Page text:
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Blog from the Holy Land: The Church’s shrine to women in the birthplace of Mary Magdalene

A new church in Magdala pays tribute to the ‘eternal dignity of women’

By on Saturday, 24 May 2014

Francis boards his flight for Jordan earlier today (PA)

Francis boards his flight for Jordan earlier today (PA)

Only a short drive from Tiberias is an excavation site where the ancient town of Magdala once stood. This small site hidden within a vast, enthralling land will always intrigue the faithful because it was of course the hometown of Mary of Magdala, the woman whom Jesus defended and forgave and who followed him faithfully thereafter.

Aside from the fascinating historical significance of this archaeological project, an exceptional feminine ethos has been cultivated. On the site of Magdala is a beautiful new church, named “Duc in Altum”, with an altar shaped like a fishing boat which overlooks the sparkling Sea of Galilee. As I walked inside yesterday, a Mexican priest from the Legionaries of Christ, Fr Juan, who led us round the site of Magdala, told me that I was probably one of the first British people to enter the new church, which will be dedicated on Wednesday. Inside stands a tabernacle which Pope Francis will bless when he visits the Holy Land this week.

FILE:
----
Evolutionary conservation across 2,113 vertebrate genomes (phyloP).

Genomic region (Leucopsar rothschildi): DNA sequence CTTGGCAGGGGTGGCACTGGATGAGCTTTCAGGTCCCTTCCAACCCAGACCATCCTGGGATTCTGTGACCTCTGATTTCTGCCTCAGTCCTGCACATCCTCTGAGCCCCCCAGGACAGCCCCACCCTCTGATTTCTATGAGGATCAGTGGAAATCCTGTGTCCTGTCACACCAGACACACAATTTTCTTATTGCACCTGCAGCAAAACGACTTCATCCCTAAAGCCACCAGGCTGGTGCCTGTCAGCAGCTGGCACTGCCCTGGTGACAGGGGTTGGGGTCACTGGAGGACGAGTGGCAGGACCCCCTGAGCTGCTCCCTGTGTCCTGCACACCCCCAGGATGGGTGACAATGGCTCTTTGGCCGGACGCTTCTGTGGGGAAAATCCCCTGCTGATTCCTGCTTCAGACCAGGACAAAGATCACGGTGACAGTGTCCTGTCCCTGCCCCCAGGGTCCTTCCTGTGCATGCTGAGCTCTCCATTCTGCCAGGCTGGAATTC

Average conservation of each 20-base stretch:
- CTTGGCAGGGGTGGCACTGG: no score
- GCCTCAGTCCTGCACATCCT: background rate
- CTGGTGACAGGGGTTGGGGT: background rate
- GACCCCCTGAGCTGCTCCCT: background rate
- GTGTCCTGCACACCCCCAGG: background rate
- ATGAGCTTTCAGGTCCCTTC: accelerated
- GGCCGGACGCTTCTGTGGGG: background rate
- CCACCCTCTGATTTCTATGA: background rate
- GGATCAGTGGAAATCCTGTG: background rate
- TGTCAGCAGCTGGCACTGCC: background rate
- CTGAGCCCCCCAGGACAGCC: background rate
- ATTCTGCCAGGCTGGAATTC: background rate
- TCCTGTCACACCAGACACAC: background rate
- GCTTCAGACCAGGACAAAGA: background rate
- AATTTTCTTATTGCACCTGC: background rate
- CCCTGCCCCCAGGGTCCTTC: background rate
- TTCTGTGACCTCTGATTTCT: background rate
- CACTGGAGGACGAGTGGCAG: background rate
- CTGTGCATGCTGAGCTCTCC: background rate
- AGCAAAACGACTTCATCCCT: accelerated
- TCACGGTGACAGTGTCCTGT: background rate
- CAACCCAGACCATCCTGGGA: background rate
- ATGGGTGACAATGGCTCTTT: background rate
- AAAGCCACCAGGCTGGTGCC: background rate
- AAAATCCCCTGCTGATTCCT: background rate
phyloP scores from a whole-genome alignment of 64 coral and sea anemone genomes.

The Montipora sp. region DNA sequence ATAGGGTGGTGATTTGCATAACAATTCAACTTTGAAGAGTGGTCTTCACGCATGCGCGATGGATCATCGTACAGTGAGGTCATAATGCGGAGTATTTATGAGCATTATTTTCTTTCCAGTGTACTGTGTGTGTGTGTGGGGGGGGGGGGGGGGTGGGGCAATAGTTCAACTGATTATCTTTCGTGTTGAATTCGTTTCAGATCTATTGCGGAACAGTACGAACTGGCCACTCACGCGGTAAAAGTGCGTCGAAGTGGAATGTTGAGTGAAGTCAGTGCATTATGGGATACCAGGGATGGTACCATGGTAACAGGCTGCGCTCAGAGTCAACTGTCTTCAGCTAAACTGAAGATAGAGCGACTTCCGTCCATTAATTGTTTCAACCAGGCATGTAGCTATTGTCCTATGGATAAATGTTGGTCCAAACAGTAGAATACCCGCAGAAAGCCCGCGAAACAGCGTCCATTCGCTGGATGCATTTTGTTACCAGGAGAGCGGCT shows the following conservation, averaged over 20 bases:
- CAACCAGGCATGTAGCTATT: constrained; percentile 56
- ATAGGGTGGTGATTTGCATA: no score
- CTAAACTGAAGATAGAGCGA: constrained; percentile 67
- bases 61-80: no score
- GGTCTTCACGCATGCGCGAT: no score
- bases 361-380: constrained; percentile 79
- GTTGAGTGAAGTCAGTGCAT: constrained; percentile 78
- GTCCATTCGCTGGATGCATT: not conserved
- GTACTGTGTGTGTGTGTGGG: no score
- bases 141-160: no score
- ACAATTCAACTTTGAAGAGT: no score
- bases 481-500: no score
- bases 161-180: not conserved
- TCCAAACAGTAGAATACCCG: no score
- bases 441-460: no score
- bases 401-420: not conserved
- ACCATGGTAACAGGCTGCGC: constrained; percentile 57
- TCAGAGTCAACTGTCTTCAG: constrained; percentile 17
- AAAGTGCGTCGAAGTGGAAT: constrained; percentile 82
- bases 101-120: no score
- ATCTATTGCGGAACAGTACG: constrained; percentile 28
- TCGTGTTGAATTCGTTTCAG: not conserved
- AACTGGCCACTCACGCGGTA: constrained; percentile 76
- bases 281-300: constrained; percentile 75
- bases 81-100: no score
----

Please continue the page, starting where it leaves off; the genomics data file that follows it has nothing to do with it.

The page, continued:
The entrance hall is encircled by eight pillars with a baptismal font in the centre, representing the “womb of the church”, and above them are engraved words from John Paul II’s 1995 “Letter to Women”: “The church wants to thank the blessed trinity for the mystery of woman for all and each one of them, for their eternal dignity and for the great deeds performed by God in human history through women.” The ceiling is adorned with an image of Our Lady of Guadalupe.

Each pillar displays the name of different women from the Bible, including of course Mary of Magdala, but also the sisters Martha and Mary and even Simon of Cyrene’s mother-in-law. As Father Juan explained how each pillar bears a heroic woman’s name he pointed at the eighth one, which was blank. “Can you tell me who this pillar is for Madeleine?” he asked. I couldn’t.

“This. This one’s for you,” he told me. “And it stands here for you and for the women in the Church.”